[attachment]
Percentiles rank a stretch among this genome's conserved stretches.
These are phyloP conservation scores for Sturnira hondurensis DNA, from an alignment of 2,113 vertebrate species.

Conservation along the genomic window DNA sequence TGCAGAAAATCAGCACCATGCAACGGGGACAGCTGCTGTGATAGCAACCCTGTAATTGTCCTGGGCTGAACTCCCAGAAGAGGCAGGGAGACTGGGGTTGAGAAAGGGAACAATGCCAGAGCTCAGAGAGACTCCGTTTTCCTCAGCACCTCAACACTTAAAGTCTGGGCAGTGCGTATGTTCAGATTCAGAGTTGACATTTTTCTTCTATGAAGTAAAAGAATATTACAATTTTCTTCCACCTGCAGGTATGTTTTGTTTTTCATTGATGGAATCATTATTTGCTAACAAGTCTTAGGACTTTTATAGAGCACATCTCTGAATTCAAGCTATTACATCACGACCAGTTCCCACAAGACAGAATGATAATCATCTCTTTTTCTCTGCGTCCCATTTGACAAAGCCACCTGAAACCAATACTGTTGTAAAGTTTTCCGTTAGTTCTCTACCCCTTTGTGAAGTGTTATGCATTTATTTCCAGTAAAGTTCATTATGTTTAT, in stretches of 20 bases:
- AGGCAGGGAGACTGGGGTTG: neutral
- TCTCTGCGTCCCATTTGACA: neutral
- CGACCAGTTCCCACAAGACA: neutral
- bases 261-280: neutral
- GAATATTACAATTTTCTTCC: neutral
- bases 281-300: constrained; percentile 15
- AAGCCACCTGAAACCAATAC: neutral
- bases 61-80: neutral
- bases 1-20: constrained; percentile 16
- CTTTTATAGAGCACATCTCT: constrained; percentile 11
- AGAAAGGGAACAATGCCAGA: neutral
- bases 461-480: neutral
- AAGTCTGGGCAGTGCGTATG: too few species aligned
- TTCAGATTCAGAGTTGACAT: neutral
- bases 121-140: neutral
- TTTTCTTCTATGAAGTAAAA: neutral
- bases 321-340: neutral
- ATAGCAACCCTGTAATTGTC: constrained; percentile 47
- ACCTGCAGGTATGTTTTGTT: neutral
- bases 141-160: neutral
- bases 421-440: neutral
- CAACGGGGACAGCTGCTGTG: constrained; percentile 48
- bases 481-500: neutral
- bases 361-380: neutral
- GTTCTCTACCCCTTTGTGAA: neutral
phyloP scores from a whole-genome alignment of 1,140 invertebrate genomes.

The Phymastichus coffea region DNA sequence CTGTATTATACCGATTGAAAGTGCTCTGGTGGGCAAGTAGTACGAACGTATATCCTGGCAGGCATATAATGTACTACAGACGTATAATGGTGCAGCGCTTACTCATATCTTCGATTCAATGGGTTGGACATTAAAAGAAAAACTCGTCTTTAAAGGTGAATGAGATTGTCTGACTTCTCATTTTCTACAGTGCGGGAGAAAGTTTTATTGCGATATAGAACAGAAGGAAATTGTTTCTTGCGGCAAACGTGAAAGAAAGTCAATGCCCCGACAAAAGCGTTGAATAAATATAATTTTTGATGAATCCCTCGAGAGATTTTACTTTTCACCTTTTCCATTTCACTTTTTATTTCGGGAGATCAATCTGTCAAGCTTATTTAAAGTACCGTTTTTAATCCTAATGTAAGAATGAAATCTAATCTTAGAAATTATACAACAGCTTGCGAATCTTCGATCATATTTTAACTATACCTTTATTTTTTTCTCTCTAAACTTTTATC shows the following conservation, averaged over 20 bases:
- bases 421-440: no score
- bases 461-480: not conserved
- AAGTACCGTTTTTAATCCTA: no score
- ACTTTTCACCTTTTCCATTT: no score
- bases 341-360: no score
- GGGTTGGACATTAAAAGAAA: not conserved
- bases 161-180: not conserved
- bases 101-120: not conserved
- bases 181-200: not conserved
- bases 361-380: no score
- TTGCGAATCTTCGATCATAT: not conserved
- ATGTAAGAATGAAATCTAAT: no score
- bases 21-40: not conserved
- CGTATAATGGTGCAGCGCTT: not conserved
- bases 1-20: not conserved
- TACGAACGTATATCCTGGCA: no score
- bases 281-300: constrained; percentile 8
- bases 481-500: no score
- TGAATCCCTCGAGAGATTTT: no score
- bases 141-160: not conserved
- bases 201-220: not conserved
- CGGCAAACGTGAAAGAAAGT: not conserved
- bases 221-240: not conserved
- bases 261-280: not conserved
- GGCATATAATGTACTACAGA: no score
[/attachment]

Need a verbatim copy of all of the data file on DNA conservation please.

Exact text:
Percentiles rank a stretch among this genome's conserved stretches.
These are phyloP conservation scores for Sturnira hondurensis DNA, from an alignment of 2,113 vertebrate species.

Conservation along the genomic window DNA sequence TGCAGAAAATCAGCACCATGCAACGGGGACAGCTGCTGTGATAGCAACCCTGTAATTGTCCTGGGCTGAACTCCCAGAAGAGGCAGGGAGACTGGGGTTGAGAAAGGGAACAATGCCAGAGCTCAGAGAGACTCCGTTTTCCTCAGCACCTCAACACTTAAAGTCTGGGCAGTGCGTATGTTCAGATTCAGAGTTGACATTTTTCTTCTATGAAGTAAAAGAATATTACAATTTTCTTCCACCTGCAGGTATGTTTTGTTTTTCATTGATGGAATCATTATTTGCTAACAAGTCTTAGGACTTTTATAGAGCACATCTCTGAATTCAAGCTATTACATCACGACCAGTTCCCACAAGACAGAATGATAATCATCTCTTTTTCTCTGCGTCCCATTTGACAAAGCCACCTGAAACCAATACTGTTGTAAAGTTTTCCGTTAGTTCTCTACCCCTTTGTGAAGTGTTATGCATTTATTTCCAGTAAAGTTCATTATGTTTAT, in stretches of 20 bases:
- AGGCAGGGAGACTGGGGTTG: neutral
- TCTCTGCGTCCCATTTGACA: neutral
- CGACCAGTTCCCACAAGACA: neutral
- bases 261-280: neutral
- GAATATTACAATTTTCTTCC: neutral
- bases 281-300: constrained; percentile 15
- AAGCCACCTGAAACCAATAC: neutral
- bases 61-80: neutral
- bases 1-20: constrained; percentile 16
- CTTTTATAGAGCACATCTCT: constrained; percentile 11
- AGAAAGGGAACAATGCCAGA: neutral
- bases 461-480: neutral
- AAGTCTGGGCAGTGCGTATG: too few species aligned
- TTCAGATTCAGAGTTGACAT: neutral
- bases 121-140: neutral
- TTTTCTTCTATGAAGTAAAA: neutral
- bases 321-340: neutral
- ATAGCAACCCTGTAATTGTC: constrained; percentile 47
- ACCTGCAGGTATGTTTTGTT: neutral
- bases 141-160: neutral
- bases 421-440: neutral
- CAACGGGGACAGCTGCTGTG: constrained; percentile 48
- bases 481-500: neutral
- bases 361-380: neutral
- GTTCTCTACCCCTTTGTGAA: neutral
phyloP scores from a whole-genome alignment of 1,140 invertebrate genomes.

The Phymastichus coffea region DNA sequence CTGTATTATACCGATTGAAAGTGCTCTGGTGGGCAAGTAGTACGAACGTATATCCTGGCAGGCATATAATGTACTACAGACGTATAATGGTGCAGCGCTTACTCATATCTTCGATTCAATGGGTTGGACATTAAAAGAAAAACTCGTCTTTAAAGGTGAATGAGATTGTCTGACTTCTCATTTTCTACAGTGCGGGAGAAAGTTTTATTGCGATATAGAACAGAAGGAAATTGTTTCTTGCGGCAAACGTGAAAGAAAGTCAATGCCCCGACAAAAGCGTTGAATAAATATAATTTTTGATGAATCCCTCGAGAGATTTTACTTTTCACCTTTTCCATTTCACTTTTTATTTCGGGAGATCAATCTGTCAAGCTTATTTAAAGTACCGTTTTTAATCCTAATGTAAGAATGAAATCTAATCTTAGAAATTATACAACAGCTTGCGAATCTTCGATCATATTTTAACTATACCTTTATTTTTTTCTCTCTAAACTTTTATC shows the following conservation, averaged over 20 bases:
- bases 421-440: no score
- bases 461-480: not conserved
- AAGTACCGTTTTTAATCCTA: no score
- ACTTTTCACCTTTTCCATTT: no score
- bases 341-360: no score
- GGGTTGGACATTAAAAGAAA: not conserved
- bases 161-180: not conserved
- bases 101-120: not conserved
- bases 181-200: not conserved
- bases 361-380: no score
- TTGCGAATCTTCGATCATAT: not conserved
- ATGTAAGAATGAAATCTAAT: no score
- bases 21-40: not conserved
- CGTATAATGGTGCAGCGCTT: not conserved
- bases 1-20: not conserved
- TACGAACGTATATCCTGGCA: no score
- bases 281-300: constrained; percentile 8
- bases 481-500: no score
- TGAATCCCTCGAGAGATTTT: no score
- bases 141-160: not conserved
- bases 201-220: not conserved
- CGGCAAACGTGAAAGAAAGT: not conserved
- bases 221-240: not conserved
- bases 261-280: not conserved
- GGCATATAATGTACTACAGA: no score